For more information:

Tennessee's Woodworking for Wildlife page with nest box instructions

Purple Martin Conservation Association

The Purple Martin Society of North America

Sources:
Brown, C. R. 1997. Purple Martin (Progne subis). The Birds of North America, No. 287 (A. Poole and F. Gill, eds.). The Academy of Natural Sciences, Philadelphia, PA, and The American Ornithologists' Union, Washington, D.C.

Nicholson, C. P. 1997. Atlas of Breeding Birds of Tennessee. Univ. of Tennessee Press, Knoxville.
« Last Edit: September 30, 2021, 02:45:39 PM by Phyl »
'Which is more beautiful — feline movement or feline stillness?' Elizabeth Hamilton

'A man who never sees a bluebird only half lives.'
Edwin Way Teale

Phyl

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Re: BIRDS OF TENNESSEE
« Reply #117 on: September 07, 2021, 09:57:18 AM »

Northern Rough-winged Swallow,
Stelgidopteryx serripennis



The Northern Rough-winged Swallow's name refers to the tiny serrations on the outermost wing feathers of this swallow, a feature visible only when the bird is in the hand.   The possible adaptive significance of these serrations remains a mystery.

The Northern Rough-winged Swallow is an aerial forager and feeds over water more than most swallows, sometimes plucking food from the water's surface. T his swallow generally does not gather in large flocks like other swallows.

It breeds from southern Canada across the United States, and winters in southern most Florida, and throughout Mexico and Central America.  The Northern Rough-winged Swallow arrives in Tennessee in late March or early April, and the first individuals depart soon after the young fledge in mid-summer, with most leaving by late September.

Description: Adults are uniformly plain brown above, with a white belly, and buffy throat and upper breast. They have square tails and white under-tail coverts. Juveniles are similar in appearance to adults but have reddish-brown wing-bars.

Length: 5.5"

Wingspan: 14"

Weight: 0.56 oz

Voice: The call is a rough, harsh brrrit.

Similar Species:

Bank Swallows are smaller and have a distinct dark brown breast-band separating a clean white throat and white lower breast. The tail and overall body shape is more slender.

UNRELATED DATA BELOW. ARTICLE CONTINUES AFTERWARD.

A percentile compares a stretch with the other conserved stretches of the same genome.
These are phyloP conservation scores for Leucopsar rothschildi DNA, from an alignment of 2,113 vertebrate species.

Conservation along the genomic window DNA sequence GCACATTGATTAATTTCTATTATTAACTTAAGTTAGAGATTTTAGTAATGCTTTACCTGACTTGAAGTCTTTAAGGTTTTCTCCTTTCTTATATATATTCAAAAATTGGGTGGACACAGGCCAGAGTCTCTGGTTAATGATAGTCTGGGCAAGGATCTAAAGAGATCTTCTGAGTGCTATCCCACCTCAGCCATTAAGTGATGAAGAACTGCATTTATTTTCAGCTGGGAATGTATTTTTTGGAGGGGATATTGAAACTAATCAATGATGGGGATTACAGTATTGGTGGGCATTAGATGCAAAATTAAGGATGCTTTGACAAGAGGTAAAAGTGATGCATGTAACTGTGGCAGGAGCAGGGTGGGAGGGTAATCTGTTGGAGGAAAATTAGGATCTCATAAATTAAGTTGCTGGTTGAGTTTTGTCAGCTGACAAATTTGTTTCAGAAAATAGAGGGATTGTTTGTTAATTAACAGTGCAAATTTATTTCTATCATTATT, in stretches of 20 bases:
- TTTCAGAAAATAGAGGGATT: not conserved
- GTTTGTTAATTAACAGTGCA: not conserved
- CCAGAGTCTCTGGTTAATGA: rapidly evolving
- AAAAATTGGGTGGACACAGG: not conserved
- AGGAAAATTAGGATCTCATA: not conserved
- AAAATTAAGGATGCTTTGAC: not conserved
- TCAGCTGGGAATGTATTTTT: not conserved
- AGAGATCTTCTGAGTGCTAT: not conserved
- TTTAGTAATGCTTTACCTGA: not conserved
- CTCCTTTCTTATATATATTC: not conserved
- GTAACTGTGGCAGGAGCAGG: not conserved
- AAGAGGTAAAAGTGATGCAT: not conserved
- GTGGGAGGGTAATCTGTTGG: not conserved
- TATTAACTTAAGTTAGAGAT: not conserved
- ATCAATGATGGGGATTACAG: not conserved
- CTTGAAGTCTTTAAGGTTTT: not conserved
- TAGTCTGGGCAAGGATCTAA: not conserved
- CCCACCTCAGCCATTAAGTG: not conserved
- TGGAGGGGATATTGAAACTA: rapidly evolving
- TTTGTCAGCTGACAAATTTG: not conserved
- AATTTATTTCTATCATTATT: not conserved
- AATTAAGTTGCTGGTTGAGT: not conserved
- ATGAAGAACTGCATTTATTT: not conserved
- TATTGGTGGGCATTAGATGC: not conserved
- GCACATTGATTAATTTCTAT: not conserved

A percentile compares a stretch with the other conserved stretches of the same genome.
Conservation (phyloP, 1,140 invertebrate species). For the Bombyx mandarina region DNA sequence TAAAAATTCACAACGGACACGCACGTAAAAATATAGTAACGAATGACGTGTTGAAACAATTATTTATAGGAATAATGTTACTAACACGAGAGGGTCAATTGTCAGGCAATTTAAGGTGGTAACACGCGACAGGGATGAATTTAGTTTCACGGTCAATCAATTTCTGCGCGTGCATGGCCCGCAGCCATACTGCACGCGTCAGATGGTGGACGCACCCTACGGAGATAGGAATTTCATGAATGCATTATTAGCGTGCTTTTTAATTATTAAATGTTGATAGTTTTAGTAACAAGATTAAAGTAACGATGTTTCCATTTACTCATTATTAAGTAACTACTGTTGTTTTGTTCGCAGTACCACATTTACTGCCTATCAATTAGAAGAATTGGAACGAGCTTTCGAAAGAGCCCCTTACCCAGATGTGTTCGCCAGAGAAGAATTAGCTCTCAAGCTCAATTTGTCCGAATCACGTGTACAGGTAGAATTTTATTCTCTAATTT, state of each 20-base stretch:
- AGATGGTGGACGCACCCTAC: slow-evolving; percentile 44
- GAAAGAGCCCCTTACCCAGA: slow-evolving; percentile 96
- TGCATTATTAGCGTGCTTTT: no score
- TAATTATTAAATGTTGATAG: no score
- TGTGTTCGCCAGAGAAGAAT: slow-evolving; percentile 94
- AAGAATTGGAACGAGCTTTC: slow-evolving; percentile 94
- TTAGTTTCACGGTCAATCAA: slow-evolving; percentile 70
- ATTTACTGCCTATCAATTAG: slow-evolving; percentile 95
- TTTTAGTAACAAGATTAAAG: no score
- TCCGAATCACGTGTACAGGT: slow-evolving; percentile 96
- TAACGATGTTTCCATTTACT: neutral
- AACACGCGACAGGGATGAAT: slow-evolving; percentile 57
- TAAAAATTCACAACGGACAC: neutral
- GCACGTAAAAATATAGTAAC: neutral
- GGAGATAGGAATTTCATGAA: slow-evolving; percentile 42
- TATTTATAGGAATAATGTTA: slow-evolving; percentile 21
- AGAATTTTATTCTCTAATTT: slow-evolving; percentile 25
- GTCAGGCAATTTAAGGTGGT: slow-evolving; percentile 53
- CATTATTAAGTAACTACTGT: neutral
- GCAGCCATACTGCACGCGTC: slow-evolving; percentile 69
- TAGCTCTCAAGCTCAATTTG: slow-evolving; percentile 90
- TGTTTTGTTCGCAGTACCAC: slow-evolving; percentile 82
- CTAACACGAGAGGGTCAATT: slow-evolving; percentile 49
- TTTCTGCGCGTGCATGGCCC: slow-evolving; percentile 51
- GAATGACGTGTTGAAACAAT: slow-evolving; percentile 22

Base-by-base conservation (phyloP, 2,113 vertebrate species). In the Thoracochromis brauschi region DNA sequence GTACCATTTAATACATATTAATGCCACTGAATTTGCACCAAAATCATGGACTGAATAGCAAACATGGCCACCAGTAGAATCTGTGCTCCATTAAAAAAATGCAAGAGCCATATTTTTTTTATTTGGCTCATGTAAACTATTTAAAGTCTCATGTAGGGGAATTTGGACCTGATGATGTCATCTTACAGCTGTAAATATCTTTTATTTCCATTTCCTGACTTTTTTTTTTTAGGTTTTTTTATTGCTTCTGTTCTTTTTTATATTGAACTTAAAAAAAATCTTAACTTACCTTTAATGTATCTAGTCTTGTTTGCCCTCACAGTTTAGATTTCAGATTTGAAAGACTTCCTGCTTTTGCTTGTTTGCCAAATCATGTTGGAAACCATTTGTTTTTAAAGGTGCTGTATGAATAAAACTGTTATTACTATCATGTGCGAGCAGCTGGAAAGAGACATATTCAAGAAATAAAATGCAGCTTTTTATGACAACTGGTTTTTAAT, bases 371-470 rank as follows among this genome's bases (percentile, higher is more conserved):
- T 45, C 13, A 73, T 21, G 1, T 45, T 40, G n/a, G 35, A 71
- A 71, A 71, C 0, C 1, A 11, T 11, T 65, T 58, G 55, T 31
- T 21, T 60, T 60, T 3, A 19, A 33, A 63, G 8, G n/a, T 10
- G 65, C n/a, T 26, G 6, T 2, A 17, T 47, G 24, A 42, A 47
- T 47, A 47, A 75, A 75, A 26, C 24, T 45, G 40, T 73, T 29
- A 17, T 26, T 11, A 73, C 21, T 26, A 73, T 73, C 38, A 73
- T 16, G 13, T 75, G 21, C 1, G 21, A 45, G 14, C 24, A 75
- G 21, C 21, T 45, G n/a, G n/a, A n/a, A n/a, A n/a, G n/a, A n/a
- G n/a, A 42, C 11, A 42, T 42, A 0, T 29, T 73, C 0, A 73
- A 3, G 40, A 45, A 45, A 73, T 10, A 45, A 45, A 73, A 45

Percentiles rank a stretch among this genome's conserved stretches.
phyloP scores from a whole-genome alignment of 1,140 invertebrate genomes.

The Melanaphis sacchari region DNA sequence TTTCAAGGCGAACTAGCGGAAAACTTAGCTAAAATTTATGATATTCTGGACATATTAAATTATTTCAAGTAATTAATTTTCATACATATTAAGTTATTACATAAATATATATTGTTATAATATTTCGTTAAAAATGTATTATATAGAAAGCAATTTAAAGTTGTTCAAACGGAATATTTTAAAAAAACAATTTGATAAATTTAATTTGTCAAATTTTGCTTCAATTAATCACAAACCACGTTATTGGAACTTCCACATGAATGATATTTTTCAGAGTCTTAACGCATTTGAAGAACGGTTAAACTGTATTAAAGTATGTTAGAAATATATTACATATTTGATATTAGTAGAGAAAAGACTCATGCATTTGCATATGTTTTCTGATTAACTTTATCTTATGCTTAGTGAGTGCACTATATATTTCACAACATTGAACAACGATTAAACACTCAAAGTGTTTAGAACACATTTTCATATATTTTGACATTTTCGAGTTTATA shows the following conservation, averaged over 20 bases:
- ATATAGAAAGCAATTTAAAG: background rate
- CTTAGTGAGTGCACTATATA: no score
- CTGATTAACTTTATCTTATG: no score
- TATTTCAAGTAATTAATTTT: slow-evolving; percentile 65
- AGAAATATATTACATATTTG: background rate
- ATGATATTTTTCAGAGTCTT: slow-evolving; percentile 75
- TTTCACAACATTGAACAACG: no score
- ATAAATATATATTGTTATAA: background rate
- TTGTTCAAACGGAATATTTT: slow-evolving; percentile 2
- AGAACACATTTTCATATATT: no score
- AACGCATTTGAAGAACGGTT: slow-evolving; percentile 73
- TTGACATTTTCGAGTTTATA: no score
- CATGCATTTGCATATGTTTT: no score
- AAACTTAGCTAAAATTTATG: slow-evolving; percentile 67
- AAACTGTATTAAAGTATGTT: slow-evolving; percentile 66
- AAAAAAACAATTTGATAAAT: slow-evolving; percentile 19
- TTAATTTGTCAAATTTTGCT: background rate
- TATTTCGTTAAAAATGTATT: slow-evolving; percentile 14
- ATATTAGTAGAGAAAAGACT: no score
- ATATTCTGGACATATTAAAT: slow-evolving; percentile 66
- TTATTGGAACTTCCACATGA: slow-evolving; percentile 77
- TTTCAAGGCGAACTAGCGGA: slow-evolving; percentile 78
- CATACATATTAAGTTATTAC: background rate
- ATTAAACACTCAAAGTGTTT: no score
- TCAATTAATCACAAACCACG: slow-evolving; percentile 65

Juvenile Tree Swallows have a brownish-gray back, a dull chest with a faint breast-band, and a whitish throat.
Habitat: Breeds in a wide variety of open habitats with potential nesting sites, including banks, gorges, and human-made sites.  They are often found near water.

Diet: Flying insects

Nesting and reproduction: Northern Rough-winged Swallows are cavity nesters and are found in small colonies of a few pairs, or as isolated pairs depending on nest site availability.  The male defends a small territory around the entrance of the nest site.

Clutch Size: From 4 to 8 eggs, with 5 to 7 eggs most common.

Incubation: Female incubates the eggs for 16 days.

Fledging: Both adults feed the young, which leave the nest in about 19 days

Nest: In Tennessee natural nest sites include abandoned Belted Kingfisher burrows, crevices in rock bluffs and cave mouths, and tunnels along streams and lakes formed by rotted tree roots.  Human-made sites include drain holes in bridges and retaining walls, and crevices in road cuts and quarries.

The female builds the loosely constructed nest of weed stems, grass and twigs, and lined with grass. The nest is placed 1.5 to 7 feet from the cavity entrance.

Status in Tennessee: The Northern Rough-winged Swallow is an uncommon summer resident across the state. Its distribution is likely limited by the availability of nest sites. Rangewide numbers appear to be stable.
« Last Edit: September 30, 2021, 02:45:53 PM by Phyl »
'Which is more beautiful — feline movement or feline stillness?' Elizabeth Hamilton